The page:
Kevin Bjorke
Kevin Bjorke
3 min read




I'm hardly the first person to observe the irony that novellists, whose stock in trade are observations of human behavior and character, work almost always alone (not counting corporate potboiler writers and their assistants, whom I'm reluctant to label "novelists"). So too street photographers of the portraiture variety.

A couple of nights ago I watched (again) Bruce Gilden on Egg. When Gilden talks it's all about people — yet he moves through the street alone, violates people's spaces, then carries on with a smile and a complement. Is it anti-social? Is it deeply social? Is it pretended intimacy, siezed before the subject can grasp what's going on, and pinned to the wall by Gilden's flash unit?

Gilden is comfortable with what he's doing ("if I'm not comfortable, I can't shoot," he says). He follows his instincts rapidly, and to do that he is free from distractions, very present in that 1/60th second moment shared by a passerby and his Leica. He is not open to conversation, he doesn't have an assistant or a companion who need to keep up or have things explained. He does not go on vacation, he goes to various places to make photographs. They are his experience of the world.

Other photographers who've described their encounters with him in Manhattan inevitably end their story of conversation abruptly, something like: "and then he saw something and ran off across the middle of the block." Anti-social? Hell yeah. And that's a good thing.

Of course, impulsive shooting can mean plenty of trouble, too. You're walking down the street in a group (co-workers, family, the police...), you see a shot, and off you go without informing or waiting for your companions. Now they are ticked off at you. Or you suppress yourself, don't get the shot for the sake of staying with them, and now you are annoyed, feeling constrained and claustrophobic, vidi interuptus. Or you start off and they call after you and now your subject is altered or destroyed and everyone is awry. Twitchy shutter fingers strain your relationships.

Walking around with other photographers is a useful alternative, if you have any handy — they understand the need to photograph based on what you see now. They can buy into the idea of "I'll meet you at the corner over there in five minutes." One is reminded of the many parallel walks taken in the 60's by Winogrand and Meyerowitz, happy to be anti-social together.

These thoughts come just after receiving a comment from James Luckett on the recent entry The 3 C's, particularly this passage:

photography is an immensely difficult thing to talk about, requiring time, patience and understanding. i've been working in this field for 18 years, 14 of those in school as a student and a teacher, and can mark on one hand the personally meaningful discussions i've had.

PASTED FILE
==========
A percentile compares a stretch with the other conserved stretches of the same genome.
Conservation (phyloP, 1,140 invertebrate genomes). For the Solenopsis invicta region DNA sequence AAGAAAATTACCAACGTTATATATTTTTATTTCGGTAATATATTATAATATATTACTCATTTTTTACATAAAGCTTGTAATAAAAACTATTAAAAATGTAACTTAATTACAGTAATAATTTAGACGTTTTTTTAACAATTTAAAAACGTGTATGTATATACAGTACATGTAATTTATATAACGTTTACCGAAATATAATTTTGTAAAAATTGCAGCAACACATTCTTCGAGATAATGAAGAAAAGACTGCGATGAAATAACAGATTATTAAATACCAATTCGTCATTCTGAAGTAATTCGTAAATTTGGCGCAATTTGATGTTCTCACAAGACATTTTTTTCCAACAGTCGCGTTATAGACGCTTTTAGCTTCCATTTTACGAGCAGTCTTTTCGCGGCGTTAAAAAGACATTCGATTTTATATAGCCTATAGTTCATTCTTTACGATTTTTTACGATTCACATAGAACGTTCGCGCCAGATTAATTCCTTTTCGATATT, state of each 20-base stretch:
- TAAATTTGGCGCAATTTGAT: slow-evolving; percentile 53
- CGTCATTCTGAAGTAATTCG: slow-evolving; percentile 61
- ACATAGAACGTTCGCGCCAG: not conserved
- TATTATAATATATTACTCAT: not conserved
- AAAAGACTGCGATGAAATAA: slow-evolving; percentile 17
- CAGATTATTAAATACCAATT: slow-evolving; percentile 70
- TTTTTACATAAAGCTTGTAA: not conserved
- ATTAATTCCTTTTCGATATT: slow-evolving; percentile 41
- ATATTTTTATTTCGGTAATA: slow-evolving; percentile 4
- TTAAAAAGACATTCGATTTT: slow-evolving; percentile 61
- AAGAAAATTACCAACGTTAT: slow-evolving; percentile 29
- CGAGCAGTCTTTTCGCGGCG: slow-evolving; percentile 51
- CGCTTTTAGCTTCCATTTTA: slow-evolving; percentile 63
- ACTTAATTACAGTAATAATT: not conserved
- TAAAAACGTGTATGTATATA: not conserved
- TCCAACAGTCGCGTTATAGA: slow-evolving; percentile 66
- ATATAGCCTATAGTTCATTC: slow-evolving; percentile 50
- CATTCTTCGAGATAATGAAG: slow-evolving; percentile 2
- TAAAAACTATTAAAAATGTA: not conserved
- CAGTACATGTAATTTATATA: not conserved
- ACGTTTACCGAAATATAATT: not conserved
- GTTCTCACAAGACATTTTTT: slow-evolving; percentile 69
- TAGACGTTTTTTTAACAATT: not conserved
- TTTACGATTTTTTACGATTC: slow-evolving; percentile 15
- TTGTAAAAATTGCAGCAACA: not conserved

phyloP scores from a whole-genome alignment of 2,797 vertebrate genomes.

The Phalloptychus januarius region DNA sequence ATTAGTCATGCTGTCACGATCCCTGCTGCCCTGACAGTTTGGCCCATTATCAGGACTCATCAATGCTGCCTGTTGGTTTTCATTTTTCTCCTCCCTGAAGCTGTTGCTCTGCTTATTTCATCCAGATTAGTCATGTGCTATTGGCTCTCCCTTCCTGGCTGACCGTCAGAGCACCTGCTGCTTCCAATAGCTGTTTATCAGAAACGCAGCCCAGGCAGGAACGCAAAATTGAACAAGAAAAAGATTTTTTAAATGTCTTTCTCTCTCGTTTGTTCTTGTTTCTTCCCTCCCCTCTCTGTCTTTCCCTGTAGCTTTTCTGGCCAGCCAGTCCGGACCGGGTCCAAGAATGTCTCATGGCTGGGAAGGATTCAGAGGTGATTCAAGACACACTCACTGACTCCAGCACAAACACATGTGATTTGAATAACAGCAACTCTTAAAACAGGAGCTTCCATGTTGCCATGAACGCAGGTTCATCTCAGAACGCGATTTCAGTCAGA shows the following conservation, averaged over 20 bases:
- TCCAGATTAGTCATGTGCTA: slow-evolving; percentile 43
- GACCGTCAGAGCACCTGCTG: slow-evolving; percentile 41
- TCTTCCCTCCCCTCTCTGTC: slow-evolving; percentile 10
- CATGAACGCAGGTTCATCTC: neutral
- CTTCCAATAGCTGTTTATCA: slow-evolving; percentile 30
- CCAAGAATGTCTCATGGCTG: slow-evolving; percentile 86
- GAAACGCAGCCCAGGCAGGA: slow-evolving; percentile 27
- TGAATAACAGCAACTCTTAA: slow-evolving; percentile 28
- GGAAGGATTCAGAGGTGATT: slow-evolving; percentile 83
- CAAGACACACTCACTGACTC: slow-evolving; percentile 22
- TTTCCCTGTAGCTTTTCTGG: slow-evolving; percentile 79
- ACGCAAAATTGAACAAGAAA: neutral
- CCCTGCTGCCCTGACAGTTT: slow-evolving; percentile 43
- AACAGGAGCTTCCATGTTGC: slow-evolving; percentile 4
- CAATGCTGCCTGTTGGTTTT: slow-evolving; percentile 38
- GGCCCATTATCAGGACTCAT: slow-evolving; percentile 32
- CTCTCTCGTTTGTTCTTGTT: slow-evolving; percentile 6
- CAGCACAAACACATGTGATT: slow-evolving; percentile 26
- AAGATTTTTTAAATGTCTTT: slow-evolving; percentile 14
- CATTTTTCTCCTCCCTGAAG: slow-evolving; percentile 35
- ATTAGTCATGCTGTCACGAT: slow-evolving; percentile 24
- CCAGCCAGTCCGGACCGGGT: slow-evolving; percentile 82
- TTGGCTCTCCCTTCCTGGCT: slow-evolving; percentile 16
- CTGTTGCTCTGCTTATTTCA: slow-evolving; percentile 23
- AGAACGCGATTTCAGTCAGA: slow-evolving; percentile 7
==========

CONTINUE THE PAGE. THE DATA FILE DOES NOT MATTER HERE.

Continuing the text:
I don't know just how man non-meaningful discussions that means James has had, but let's say two per week for 14 of those years, that's only 1400 non-meaningful ones for, say, four really good ones. S/N of 1:350. That sounds pretty good to me!

I read a fair number of forums and discussion groups every day, and there are certainly plenty with a much, much lower signal-to-noise that 1:350, or even 1:1000. In other words, they are mostly crap.

When panning for gold, a lot of the process can be automated. Posts about equipment I don't have? In the trash. So long HP, sayonara Pentax, Tokina, and Sanyo... hey, that's 85% of most photo posts. Arguments about digital and film, "rules of composition," B&W or color... that's another 10% and now with 95% of the traffic gone that 1:1000 ratio's down to 1:50. Worth the trouble? It keeps me busy.

One idea, and I've tried working it into my own forum posts when possible, is trying to emphasize pictures over words. Every post has a photo, or a link to a photo. The goal is to keep your ideas visual. I've yet to see a forum successfully require pictures, though a low-traffic private list run by Sean Reid and Ben Lifson has come the closest, and despite difficulties it's been one of my favorites.

A good litmus of worthlessness in a forum, imo, is a focus on easy friendliness. It's a sure sign that they tolerate mediocrity easily and will be quick to praise the lamest of bird, flower, and adorable grandchildren sunsets. And the obverse can be the best indicator for a group where people are likely to actually get some value from inclusion: the group's anti-social nature.